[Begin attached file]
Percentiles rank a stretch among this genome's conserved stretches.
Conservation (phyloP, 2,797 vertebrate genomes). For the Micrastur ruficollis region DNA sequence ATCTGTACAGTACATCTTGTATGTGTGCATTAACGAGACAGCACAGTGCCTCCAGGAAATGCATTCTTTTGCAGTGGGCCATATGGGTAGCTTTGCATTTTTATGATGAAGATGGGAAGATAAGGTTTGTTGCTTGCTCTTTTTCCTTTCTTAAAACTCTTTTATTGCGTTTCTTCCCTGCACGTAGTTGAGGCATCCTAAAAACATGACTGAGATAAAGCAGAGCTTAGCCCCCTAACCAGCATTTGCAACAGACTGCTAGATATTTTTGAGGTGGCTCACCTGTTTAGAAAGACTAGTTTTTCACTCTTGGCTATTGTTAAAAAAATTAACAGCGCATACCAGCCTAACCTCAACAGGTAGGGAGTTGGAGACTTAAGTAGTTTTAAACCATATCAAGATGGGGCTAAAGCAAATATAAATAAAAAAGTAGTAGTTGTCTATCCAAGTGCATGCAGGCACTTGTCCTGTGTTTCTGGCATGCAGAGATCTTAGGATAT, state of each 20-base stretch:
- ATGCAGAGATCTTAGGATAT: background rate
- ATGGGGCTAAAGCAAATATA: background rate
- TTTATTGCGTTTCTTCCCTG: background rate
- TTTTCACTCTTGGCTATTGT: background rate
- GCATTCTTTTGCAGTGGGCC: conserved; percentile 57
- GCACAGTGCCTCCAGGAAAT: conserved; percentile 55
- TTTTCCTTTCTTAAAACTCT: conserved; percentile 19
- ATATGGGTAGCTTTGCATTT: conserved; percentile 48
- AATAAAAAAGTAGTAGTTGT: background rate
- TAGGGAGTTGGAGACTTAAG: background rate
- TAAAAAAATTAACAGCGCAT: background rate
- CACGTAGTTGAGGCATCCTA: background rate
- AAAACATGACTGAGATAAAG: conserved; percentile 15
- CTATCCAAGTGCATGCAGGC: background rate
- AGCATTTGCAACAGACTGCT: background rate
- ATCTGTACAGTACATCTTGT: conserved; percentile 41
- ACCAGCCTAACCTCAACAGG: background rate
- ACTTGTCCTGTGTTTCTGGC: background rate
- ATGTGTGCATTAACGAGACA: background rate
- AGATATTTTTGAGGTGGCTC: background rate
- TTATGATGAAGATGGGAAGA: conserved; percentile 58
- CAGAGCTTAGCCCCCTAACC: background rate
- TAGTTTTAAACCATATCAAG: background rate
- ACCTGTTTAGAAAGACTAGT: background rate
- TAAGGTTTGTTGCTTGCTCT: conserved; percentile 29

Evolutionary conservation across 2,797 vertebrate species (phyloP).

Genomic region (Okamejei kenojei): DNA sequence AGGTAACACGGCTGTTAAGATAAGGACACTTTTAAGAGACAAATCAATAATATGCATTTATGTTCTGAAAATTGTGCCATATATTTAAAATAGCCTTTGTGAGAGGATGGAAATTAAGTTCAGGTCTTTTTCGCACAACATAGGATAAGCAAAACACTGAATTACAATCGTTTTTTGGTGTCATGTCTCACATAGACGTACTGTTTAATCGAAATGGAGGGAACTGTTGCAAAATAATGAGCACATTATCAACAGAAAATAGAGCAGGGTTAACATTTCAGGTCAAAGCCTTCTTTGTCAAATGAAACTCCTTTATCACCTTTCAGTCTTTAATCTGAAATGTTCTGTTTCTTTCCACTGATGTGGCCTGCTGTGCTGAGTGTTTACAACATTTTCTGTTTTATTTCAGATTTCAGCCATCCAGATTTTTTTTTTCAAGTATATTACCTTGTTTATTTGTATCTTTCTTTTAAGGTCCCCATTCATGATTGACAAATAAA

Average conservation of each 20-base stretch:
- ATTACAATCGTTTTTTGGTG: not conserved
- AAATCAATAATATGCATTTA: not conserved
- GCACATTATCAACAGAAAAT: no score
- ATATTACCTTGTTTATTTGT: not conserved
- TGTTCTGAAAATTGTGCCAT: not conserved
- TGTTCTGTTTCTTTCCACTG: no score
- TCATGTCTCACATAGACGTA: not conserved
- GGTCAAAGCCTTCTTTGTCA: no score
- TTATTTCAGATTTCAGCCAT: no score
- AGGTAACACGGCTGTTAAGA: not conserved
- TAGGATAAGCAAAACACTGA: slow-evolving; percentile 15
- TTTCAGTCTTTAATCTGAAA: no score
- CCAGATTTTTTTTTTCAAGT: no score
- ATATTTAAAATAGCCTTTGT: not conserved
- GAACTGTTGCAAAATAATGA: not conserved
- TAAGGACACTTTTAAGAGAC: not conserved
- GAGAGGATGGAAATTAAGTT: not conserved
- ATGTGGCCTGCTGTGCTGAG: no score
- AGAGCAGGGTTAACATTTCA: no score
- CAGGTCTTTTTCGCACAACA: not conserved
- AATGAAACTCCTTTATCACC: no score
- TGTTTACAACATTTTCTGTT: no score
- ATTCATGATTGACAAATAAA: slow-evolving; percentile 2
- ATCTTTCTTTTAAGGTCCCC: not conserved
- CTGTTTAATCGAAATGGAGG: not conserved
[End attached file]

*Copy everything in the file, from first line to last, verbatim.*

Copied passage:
Percentiles rank a stretch among this genome's conserved stretches.
Conservation (phyloP, 2,797 vertebrate genomes). For the Micrastur ruficollis region DNA sequence ATCTGTACAGTACATCTTGTATGTGTGCATTAACGAGACAGCACAGTGCCTCCAGGAAATGCATTCTTTTGCAGTGGGCCATATGGGTAGCTTTGCATTTTTATGATGAAGATGGGAAGATAAGGTTTGTTGCTTGCTCTTTTTCCTTTCTTAAAACTCTTTTATTGCGTTTCTTCCCTGCACGTAGTTGAGGCATCCTAAAAACATGACTGAGATAAAGCAGAGCTTAGCCCCCTAACCAGCATTTGCAACAGACTGCTAGATATTTTTGAGGTGGCTCACCTGTTTAGAAAGACTAGTTTTTCACTCTTGGCTATTGTTAAAAAAATTAACAGCGCATACCAGCCTAACCTCAACAGGTAGGGAGTTGGAGACTTAAGTAGTTTTAAACCATATCAAGATGGGGCTAAAGCAAATATAAATAAAAAAGTAGTAGTTGTCTATCCAAGTGCATGCAGGCACTTGTCCTGTGTTTCTGGCATGCAGAGATCTTAGGATAT, state of each 20-base stretch:
- ATGCAGAGATCTTAGGATAT: background rate
- ATGGGGCTAAAGCAAATATA: background rate
- TTTATTGCGTTTCTTCCCTG: background rate
- TTTTCACTCTTGGCTATTGT: background rate
- GCATTCTTTTGCAGTGGGCC: conserved; percentile 57
- GCACAGTGCCTCCAGGAAAT: conserved; percentile 55
- TTTTCCTTTCTTAAAACTCT: conserved; percentile 19
- ATATGGGTAGCTTTGCATTT: conserved; percentile 48
- AATAAAAAAGTAGTAGTTGT: background rate
- TAGGGAGTTGGAGACTTAAG: background rate
- TAAAAAAATTAACAGCGCAT: background rate
- CACGTAGTTGAGGCATCCTA: background rate
- AAAACATGACTGAGATAAAG: conserved; percentile 15
- CTATCCAAGTGCATGCAGGC: background rate
- AGCATTTGCAACAGACTGCT: background rate
- ATCTGTACAGTACATCTTGT: conserved; percentile 41
- ACCAGCCTAACCTCAACAGG: background rate
- ACTTGTCCTGTGTTTCTGGC: background rate
- ATGTGTGCATTAACGAGACA: background rate
- AGATATTTTTGAGGTGGCTC: background rate
- TTATGATGAAGATGGGAAGA: conserved; percentile 58
- CAGAGCTTAGCCCCCTAACC: background rate
- TAGTTTTAAACCATATCAAG: background rate
- ACCTGTTTAGAAAGACTAGT: background rate
- TAAGGTTTGTTGCTTGCTCT: conserved; percentile 29

Evolutionary conservation across 2,797 vertebrate species (phyloP).

Genomic region (Okamejei kenojei): DNA sequence AGGTAACACGGCTGTTAAGATAAGGACACTTTTAAGAGACAAATCAATAATATGCATTTATGTTCTGAAAATTGTGCCATATATTTAAAATAGCCTTTGTGAGAGGATGGAAATTAAGTTCAGGTCTTTTTCGCACAACATAGGATAAGCAAAACACTGAATTACAATCGTTTTTTGGTGTCATGTCTCACATAGACGTACTGTTTAATCGAAATGGAGGGAACTGTTGCAAAATAATGAGCACATTATCAACAGAAAATAGAGCAGGGTTAACATTTCAGGTCAAAGCCTTCTTTGTCAAATGAAACTCCTTTATCACCTTTCAGTCTTTAATCTGAAATGTTCTGTTTCTTTCCACTGATGTGGCCTGCTGTGCTGAGTGTTTACAACATTTTCTGTTTTATTTCAGATTTCAGCCATCCAGATTTTTTTTTTCAAGTATATTACCTTGTTTATTTGTATCTTTCTTTTAAGGTCCCCATTCATGATTGACAAATAAA

Average conservation of each 20-base stretch:
- ATTACAATCGTTTTTTGGTG: not conserved
- AAATCAATAATATGCATTTA: not conserved
- GCACATTATCAACAGAAAAT: no score
- ATATTACCTTGTTTATTTGT: not conserved
- TGTTCTGAAAATTGTGCCAT: not conserved
- TGTTCTGTTTCTTTCCACTG: no score
- TCATGTCTCACATAGACGTA: not conserved
- GGTCAAAGCCTTCTTTGTCA: no score
- TTATTTCAGATTTCAGCCAT: no score
- AGGTAACACGGCTGTTAAGA: not conserved
- TAGGATAAGCAAAACACTGA: slow-evolving; percentile 15
- TTTCAGTCTTTAATCTGAAA: no score
- CCAGATTTTTTTTTTCAAGT: no score
- ATATTTAAAATAGCCTTTGT: not conserved
- GAACTGTTGCAAAATAATGA: not conserved
- TAAGGACACTTTTAAGAGAC: not conserved
- GAGAGGATGGAAATTAAGTT: not conserved
- ATGTGGCCTGCTGTGCTGAG: no score
- AGAGCAGGGTTAACATTTCA: no score
- CAGGTCTTTTTCGCACAACA: not conserved
- AATGAAACTCCTTTATCACC: no score
- TGTTTACAACATTTTCTGTT: no score
- ATTCATGATTGACAAATAAA: slow-evolving; percentile 2
- ATCTTTCTTTTAAGGTCCCC: not conserved
- CTGTTTAATCGAAATGGAGG: not conserved